PPI News

In times of turbulence it is vital to know your anchor points. The points of security that provide a framework and refuge.For people of faith, these would be spiritual truths, but for the majority that is not the case. 

For our democracy there are two obvious anchor points: therule of law and general elections. Our democracy is founded upon these. You could add an independent judiciary and a free press, but that is for another article.

The rule of law. A famous former law lord once said: “be ye ever so high, no man is above the law.” In our system, no monarch, no government minister and no celebrity is above the law. It is one of the hallmarks of British society. That is why when occasionally the government gets taken to court and loses, that is a good thing, a reminder of this important principle.

That is why recent talk of the Prime Minister refusing to obey the new law that Parliament has recently passed to seek a further extension of the Brexit date is wide of the mark. It cannot happen. It may well be that the law passed by opposition parties and some Tory rebels is a poor law, and I think it is, but that does not matter. The rule of law dictates that it must be obeyed.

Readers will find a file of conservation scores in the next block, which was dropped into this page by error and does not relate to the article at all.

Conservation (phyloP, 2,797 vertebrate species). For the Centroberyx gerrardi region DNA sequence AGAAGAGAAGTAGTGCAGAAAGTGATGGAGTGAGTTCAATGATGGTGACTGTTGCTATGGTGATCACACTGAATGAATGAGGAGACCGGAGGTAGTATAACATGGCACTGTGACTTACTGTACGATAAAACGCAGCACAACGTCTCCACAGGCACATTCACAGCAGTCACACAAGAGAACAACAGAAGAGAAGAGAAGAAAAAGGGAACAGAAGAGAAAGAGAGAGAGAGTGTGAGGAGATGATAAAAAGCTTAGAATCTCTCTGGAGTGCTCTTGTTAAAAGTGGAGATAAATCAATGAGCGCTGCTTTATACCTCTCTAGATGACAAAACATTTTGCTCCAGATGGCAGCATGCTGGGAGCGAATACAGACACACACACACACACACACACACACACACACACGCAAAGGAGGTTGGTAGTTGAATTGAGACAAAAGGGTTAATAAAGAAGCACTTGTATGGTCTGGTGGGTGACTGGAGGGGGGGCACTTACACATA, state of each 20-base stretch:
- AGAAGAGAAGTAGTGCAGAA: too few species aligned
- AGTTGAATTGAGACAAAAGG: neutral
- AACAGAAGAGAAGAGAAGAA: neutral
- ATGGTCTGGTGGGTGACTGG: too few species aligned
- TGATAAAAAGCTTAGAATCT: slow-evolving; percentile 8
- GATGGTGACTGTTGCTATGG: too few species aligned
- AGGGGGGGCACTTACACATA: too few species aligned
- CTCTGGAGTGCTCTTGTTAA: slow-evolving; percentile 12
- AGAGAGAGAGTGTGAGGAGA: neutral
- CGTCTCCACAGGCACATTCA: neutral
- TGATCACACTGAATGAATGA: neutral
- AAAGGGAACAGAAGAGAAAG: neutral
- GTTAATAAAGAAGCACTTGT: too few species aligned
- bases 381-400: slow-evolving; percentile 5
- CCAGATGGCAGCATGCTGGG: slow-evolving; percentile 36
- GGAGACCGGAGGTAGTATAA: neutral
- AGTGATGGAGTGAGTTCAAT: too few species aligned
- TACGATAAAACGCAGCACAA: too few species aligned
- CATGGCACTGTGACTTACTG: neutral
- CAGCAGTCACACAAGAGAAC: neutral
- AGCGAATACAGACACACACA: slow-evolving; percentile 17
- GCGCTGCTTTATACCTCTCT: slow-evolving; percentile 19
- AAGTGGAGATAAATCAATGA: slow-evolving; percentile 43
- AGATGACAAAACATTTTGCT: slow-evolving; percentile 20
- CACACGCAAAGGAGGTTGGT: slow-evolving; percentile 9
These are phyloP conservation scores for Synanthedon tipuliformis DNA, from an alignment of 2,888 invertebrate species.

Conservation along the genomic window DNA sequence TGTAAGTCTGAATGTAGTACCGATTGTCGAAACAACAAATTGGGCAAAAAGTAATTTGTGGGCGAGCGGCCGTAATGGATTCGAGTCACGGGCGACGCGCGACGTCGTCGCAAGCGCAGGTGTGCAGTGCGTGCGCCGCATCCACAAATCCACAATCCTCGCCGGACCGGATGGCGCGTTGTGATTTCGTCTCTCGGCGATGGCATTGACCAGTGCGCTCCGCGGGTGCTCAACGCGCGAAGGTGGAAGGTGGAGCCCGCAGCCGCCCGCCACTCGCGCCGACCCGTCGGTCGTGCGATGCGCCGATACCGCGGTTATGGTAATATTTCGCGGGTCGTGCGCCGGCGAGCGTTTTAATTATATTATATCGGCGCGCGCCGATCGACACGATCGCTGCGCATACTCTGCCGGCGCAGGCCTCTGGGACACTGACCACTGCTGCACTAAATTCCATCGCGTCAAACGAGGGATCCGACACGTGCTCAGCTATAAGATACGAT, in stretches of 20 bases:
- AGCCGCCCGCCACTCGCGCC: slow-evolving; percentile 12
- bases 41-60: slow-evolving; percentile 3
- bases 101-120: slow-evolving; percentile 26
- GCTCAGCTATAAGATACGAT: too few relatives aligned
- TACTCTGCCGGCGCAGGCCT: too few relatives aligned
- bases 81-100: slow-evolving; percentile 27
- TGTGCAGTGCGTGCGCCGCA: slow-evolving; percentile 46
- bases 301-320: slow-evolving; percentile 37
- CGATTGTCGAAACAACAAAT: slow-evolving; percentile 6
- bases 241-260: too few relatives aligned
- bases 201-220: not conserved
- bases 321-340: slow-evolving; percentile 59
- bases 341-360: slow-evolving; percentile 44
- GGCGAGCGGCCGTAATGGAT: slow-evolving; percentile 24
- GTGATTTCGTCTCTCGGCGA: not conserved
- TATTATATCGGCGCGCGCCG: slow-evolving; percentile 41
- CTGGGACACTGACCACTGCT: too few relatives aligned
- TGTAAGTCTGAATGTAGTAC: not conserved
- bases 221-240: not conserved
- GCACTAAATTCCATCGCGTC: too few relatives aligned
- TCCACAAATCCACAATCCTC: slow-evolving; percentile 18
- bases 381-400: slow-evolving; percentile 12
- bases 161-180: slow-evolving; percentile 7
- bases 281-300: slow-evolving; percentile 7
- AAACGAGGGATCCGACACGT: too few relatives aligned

The second anchor point in these crazy times is a general election – let the people decide. The British people have got a canny knack of delivering the result the country needs. It is therefore galling that although Parliament is stuck, although we have a minority government that cannot pass any legislation – nonetheless, we cannot have an election. The 5 years fixed term Parliament Act, possibly the most useless piece of legislation ever passed, requires a two thirds majority of MPs to vote for a general election and naturally opposition parties (who are trailing miserably in the polls) are refusingthe only way to seek clarity. Turkeys not voting for Christmas. 

We must have a general election before Christmas. I can see no other way of achieving a breakthrough. If we win, we will leave (if we have not already done so), hopefully with a deal – but, if not, we will leave the EU. If our opponents win there will be presumably a coalition that will arrange a second referendum on EU membership in 2020. 

Whatever the ultimate outcome, it will be your choice.